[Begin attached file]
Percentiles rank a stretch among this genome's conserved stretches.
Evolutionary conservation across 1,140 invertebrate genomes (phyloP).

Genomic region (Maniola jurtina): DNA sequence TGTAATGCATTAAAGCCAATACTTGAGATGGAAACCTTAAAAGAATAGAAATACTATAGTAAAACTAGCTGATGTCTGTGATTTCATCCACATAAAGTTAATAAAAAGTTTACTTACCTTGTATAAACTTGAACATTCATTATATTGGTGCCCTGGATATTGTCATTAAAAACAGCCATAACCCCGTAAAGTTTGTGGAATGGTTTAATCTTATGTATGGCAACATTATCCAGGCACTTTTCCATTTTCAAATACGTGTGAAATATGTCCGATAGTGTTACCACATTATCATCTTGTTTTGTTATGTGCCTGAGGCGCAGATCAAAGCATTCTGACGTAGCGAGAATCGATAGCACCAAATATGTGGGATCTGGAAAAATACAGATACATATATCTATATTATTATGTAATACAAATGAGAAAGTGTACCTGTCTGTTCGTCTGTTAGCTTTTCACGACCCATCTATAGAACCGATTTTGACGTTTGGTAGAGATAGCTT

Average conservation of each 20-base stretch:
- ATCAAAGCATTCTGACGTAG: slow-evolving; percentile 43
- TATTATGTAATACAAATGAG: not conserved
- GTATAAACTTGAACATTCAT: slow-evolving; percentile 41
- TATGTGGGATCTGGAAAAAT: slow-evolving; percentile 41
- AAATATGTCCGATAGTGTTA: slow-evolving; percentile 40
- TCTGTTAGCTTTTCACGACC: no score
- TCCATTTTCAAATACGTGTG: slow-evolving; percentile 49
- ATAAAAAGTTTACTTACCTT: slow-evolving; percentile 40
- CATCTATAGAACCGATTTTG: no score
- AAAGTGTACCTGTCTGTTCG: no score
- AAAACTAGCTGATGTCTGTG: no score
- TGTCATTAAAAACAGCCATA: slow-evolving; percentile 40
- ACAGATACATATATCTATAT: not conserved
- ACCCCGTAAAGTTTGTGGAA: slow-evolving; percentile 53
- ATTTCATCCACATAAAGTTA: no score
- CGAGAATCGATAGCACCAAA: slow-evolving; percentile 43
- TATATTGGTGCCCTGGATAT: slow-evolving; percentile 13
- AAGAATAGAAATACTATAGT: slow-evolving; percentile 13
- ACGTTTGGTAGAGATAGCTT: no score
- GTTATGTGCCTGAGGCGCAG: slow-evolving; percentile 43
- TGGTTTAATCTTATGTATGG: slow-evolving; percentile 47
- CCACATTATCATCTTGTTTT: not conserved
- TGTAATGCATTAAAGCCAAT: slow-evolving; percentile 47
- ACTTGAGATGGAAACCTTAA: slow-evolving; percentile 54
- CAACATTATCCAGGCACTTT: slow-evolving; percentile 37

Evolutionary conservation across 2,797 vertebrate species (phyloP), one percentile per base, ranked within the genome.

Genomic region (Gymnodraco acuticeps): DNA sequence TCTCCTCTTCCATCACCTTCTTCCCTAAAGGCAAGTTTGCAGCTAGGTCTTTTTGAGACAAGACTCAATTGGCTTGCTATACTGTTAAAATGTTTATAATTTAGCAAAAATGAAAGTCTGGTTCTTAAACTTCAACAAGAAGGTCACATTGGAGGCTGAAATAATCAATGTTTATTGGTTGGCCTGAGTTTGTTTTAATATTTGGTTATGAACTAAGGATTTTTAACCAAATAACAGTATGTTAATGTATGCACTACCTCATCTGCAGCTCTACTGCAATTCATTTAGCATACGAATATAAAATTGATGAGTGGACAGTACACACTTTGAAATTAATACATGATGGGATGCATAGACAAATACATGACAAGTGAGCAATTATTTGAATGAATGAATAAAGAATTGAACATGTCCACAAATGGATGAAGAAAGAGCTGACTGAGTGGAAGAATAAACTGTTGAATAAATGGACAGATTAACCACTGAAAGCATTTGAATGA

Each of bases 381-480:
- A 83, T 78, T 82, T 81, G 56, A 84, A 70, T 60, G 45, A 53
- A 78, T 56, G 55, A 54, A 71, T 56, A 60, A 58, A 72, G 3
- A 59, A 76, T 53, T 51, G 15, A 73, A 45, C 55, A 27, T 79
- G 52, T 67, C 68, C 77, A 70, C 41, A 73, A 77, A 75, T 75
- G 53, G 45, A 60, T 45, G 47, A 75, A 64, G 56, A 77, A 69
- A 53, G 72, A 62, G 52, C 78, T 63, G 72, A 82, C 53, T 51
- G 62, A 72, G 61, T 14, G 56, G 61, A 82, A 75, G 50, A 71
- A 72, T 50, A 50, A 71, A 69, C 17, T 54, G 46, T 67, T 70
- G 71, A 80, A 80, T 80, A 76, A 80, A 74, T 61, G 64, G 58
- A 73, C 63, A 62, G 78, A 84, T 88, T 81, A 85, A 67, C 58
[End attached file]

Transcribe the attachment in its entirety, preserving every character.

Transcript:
Percentiles rank a stretch among this genome's conserved stretches.
Evolutionary conservation across 1,140 invertebrate genomes (phyloP).

Genomic region (Maniola jurtina): DNA sequence TGTAATGCATTAAAGCCAATACTTGAGATGGAAACCTTAAAAGAATAGAAATACTATAGTAAAACTAGCTGATGTCTGTGATTTCATCCACATAAAGTTAATAAAAAGTTTACTTACCTTGTATAAACTTGAACATTCATTATATTGGTGCCCTGGATATTGTCATTAAAAACAGCCATAACCCCGTAAAGTTTGTGGAATGGTTTAATCTTATGTATGGCAACATTATCCAGGCACTTTTCCATTTTCAAATACGTGTGAAATATGTCCGATAGTGTTACCACATTATCATCTTGTTTTGTTATGTGCCTGAGGCGCAGATCAAAGCATTCTGACGTAGCGAGAATCGATAGCACCAAATATGTGGGATCTGGAAAAATACAGATACATATATCTATATTATTATGTAATACAAATGAGAAAGTGTACCTGTCTGTTCGTCTGTTAGCTTTTCACGACCCATCTATAGAACCGATTTTGACGTTTGGTAGAGATAGCTT

Average conservation of each 20-base stretch:
- ATCAAAGCATTCTGACGTAG: slow-evolving; percentile 43
- TATTATGTAATACAAATGAG: not conserved
- GTATAAACTTGAACATTCAT: slow-evolving; percentile 41
- TATGTGGGATCTGGAAAAAT: slow-evolving; percentile 41
- AAATATGTCCGATAGTGTTA: slow-evolving; percentile 40
- TCTGTTAGCTTTTCACGACC: no score
- TCCATTTTCAAATACGTGTG: slow-evolving; percentile 49
- ATAAAAAGTTTACTTACCTT: slow-evolving; percentile 40
- CATCTATAGAACCGATTTTG: no score
- AAAGTGTACCTGTCTGTTCG: no score
- AAAACTAGCTGATGTCTGTG: no score
- TGTCATTAAAAACAGCCATA: slow-evolving; percentile 40
- ACAGATACATATATCTATAT: not conserved
- ACCCCGTAAAGTTTGTGGAA: slow-evolving; percentile 53
- ATTTCATCCACATAAAGTTA: no score
- CGAGAATCGATAGCACCAAA: slow-evolving; percentile 43
- TATATTGGTGCCCTGGATAT: slow-evolving; percentile 13
- AAGAATAGAAATACTATAGT: slow-evolving; percentile 13
- ACGTTTGGTAGAGATAGCTT: no score
- GTTATGTGCCTGAGGCGCAG: slow-evolving; percentile 43
- TGGTTTAATCTTATGTATGG: slow-evolving; percentile 47
- CCACATTATCATCTTGTTTT: not conserved
- TGTAATGCATTAAAGCCAAT: slow-evolving; percentile 47
- ACTTGAGATGGAAACCTTAA: slow-evolving; percentile 54
- CAACATTATCCAGGCACTTT: slow-evolving; percentile 37

Evolutionary conservation across 2,797 vertebrate species (phyloP), one percentile per base, ranked within the genome.

Genomic region (Gymnodraco acuticeps): DNA sequence TCTCCTCTTCCATCACCTTCTTCCCTAAAGGCAAGTTTGCAGCTAGGTCTTTTTGAGACAAGACTCAATTGGCTTGCTATACTGTTAAAATGTTTATAATTTAGCAAAAATGAAAGTCTGGTTCTTAAACTTCAACAAGAAGGTCACATTGGAGGCTGAAATAATCAATGTTTATTGGTTGGCCTGAGTTTGTTTTAATATTTGGTTATGAACTAAGGATTTTTAACCAAATAACAGTATGTTAATGTATGCACTACCTCATCTGCAGCTCTACTGCAATTCATTTAGCATACGAATATAAAATTGATGAGTGGACAGTACACACTTTGAAATTAATACATGATGGGATGCATAGACAAATACATGACAAGTGAGCAATTATTTGAATGAATGAATAAAGAATTGAACATGTCCACAAATGGATGAAGAAAGAGCTGACTGAGTGGAAGAATAAACTGTTGAATAAATGGACAGATTAACCACTGAAAGCATTTGAATGA

Each of bases 381-480:
- A 83, T 78, T 82, T 81, G 56, A 84, A 70, T 60, G 45, A 53
- A 78, T 56, G 55, A 54, A 71, T 56, A 60, A 58, A 72, G 3
- A 59, A 76, T 53, T 51, G 15, A 73, A 45, C 55, A 27, T 79
- G 52, T 67, C 68, C 77, A 70, C 41, A 73, A 77, A 75, T 75
- G 53, G 45, A 60, T 45, G 47, A 75, A 64, G 56, A 77, A 69
- A 53, G 72, A 62, G 52, C 78, T 63, G 72, A 82, C 53, T 51
- G 62, A 72, G 61, T 14, G 56, G 61, A 82, A 75, G 50, A 71
- A 72, T 50, A 50, A 71, A 69, C 17, T 54, G 46, T 67, T 70
- G 71, A 80, A 80, T 80, A 76, A 80, A 74, T 61, G 64, G 58
- A 73, C 63, A 62, G 78, A 84, T 88, T 81, A 85, A 67, C 58